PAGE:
The Metropolitan Museum of Art is crowing about record attendance. Met director Thomas P. Campbell credited the museum’s popular costume show “China: Through the Looking Glass” – 140-plus items of haute couture and avant-garde ready-to-wear, noting how China fueled the fashionable imagination for centuries.
The show is so popular that the museum extended its run.
Campbell also said that the museum’s record-breaking numbers “demonstrate the ongoing enthusiasm for the Met’s exhibitions, collections, and programs.”
The collections? You mean the 400,000 works of Old and Modern Masters or the Met’s long succession of style shows like Coco Chanel fashions, “Goddess” (classic Greek clothing), “Braveheart” (men’s Shirts) and “Dangerous Liaisons” (fashion and furniture from the 18th Century?
Not that the Met is the only art museum to offer frocks-as-fine-art. I’m thinking of Jackie Onassis dresses at the Museum of Modern Art, a retro of African American fashion designer Patrick Kelly’s work at the Brooklyn Museum of Art, and Philadelphia Museum of Art “Ladies Choice: American Women’s Fashions, 1950-1965.”
Suzanne Baldaia, associate professor specializing in fashion history at Johnson & Wales University made this clear in a statement in 2004: “It’s something that helps draw people into the museum and that helps the bottom line. I’m not convinced the museums feel fashion has been raised to the level of a high art.”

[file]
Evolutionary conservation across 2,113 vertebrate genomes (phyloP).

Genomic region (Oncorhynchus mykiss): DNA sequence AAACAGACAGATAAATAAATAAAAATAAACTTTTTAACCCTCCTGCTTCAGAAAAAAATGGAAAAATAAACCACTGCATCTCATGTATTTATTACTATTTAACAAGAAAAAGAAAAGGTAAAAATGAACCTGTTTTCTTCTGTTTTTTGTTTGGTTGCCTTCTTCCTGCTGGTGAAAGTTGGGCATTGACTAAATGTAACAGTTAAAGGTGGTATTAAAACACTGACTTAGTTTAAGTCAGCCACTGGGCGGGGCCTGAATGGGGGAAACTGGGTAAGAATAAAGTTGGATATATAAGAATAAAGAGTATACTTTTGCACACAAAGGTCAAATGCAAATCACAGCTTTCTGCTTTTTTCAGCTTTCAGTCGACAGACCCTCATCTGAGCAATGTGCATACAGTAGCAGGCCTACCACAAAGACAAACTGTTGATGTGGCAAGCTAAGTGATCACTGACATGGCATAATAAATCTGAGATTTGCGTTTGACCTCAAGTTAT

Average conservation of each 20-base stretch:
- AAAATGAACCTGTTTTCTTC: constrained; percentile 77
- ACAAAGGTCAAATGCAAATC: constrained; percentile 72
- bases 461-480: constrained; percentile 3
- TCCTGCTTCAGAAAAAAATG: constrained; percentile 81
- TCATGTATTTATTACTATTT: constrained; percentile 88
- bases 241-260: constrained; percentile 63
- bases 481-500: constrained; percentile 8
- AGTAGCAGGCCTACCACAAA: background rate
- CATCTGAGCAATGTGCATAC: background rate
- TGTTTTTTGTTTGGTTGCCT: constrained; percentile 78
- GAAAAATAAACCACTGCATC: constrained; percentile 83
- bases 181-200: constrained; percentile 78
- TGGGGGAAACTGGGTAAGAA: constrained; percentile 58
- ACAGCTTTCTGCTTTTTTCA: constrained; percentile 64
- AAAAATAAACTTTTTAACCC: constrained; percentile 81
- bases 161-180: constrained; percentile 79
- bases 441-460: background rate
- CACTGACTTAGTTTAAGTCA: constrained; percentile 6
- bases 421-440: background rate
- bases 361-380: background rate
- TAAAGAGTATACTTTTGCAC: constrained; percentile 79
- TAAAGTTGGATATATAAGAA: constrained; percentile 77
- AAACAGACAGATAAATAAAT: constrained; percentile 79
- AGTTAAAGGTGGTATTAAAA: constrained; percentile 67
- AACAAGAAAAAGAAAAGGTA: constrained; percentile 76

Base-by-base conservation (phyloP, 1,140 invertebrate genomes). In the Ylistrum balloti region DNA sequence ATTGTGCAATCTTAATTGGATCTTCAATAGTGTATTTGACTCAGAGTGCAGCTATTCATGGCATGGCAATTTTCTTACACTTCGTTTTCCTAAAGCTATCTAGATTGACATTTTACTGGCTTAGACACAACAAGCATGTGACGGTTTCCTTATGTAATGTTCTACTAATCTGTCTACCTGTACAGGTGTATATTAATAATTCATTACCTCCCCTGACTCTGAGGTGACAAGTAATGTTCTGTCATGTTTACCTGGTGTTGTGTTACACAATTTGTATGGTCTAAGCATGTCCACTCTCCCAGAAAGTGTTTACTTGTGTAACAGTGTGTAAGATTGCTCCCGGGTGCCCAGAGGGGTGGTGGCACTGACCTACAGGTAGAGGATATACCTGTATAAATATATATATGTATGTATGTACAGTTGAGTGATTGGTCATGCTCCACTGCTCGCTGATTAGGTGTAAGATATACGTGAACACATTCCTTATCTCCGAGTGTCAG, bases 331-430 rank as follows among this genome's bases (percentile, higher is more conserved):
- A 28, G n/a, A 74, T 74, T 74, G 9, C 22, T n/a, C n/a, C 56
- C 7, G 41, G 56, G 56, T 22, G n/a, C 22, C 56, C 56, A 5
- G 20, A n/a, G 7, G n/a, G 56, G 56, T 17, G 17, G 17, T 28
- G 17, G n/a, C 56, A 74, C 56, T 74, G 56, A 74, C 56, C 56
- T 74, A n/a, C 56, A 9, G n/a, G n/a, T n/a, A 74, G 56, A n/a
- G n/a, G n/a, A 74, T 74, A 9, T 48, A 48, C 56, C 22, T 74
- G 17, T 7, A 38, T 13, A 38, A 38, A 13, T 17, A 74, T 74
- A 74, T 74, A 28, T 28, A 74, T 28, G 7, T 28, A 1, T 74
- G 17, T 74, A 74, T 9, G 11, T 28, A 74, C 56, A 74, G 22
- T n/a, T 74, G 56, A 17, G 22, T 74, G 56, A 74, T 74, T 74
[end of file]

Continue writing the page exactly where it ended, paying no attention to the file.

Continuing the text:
Me, neither. What does the Met’s show of clothing worn by John Lennon have to do with art?
Granted, contemporary culture takes in art forms other than the traditional painting and sculpture – video and performance art, for example. But a Lennon dud?
Are we going back to the time of the “Dime Museum” and the culture of Phineas T. Barnum who ran that museum in the 19th century in the belief that people-pleasing shows like jugglers and rope dancers raise gate receipts?
Something former Brooklyn Museum of Art Director Arnold Lehman told me some years ago comes to mind. A devotee of the populist approach to art, Lehman said that non-art shows are a way to attract non-museum-goers: “Young people have so many opportunities to receive visual stimulation in other ways. If we can’t explore those elements of our history and current society that make us what we are, we’re shutting out huge portions of our audience.”
Under Lehman’s watch, the Brooklyn Museum offered mounted shows like the hip-hop exhibit organized by the Rock and Roll Hall of Fame. “We think what museums do is too difficult for people to grasp,” Lehman told me. “But that’s our problem. It becomes their problem because we don’t do anything about it.”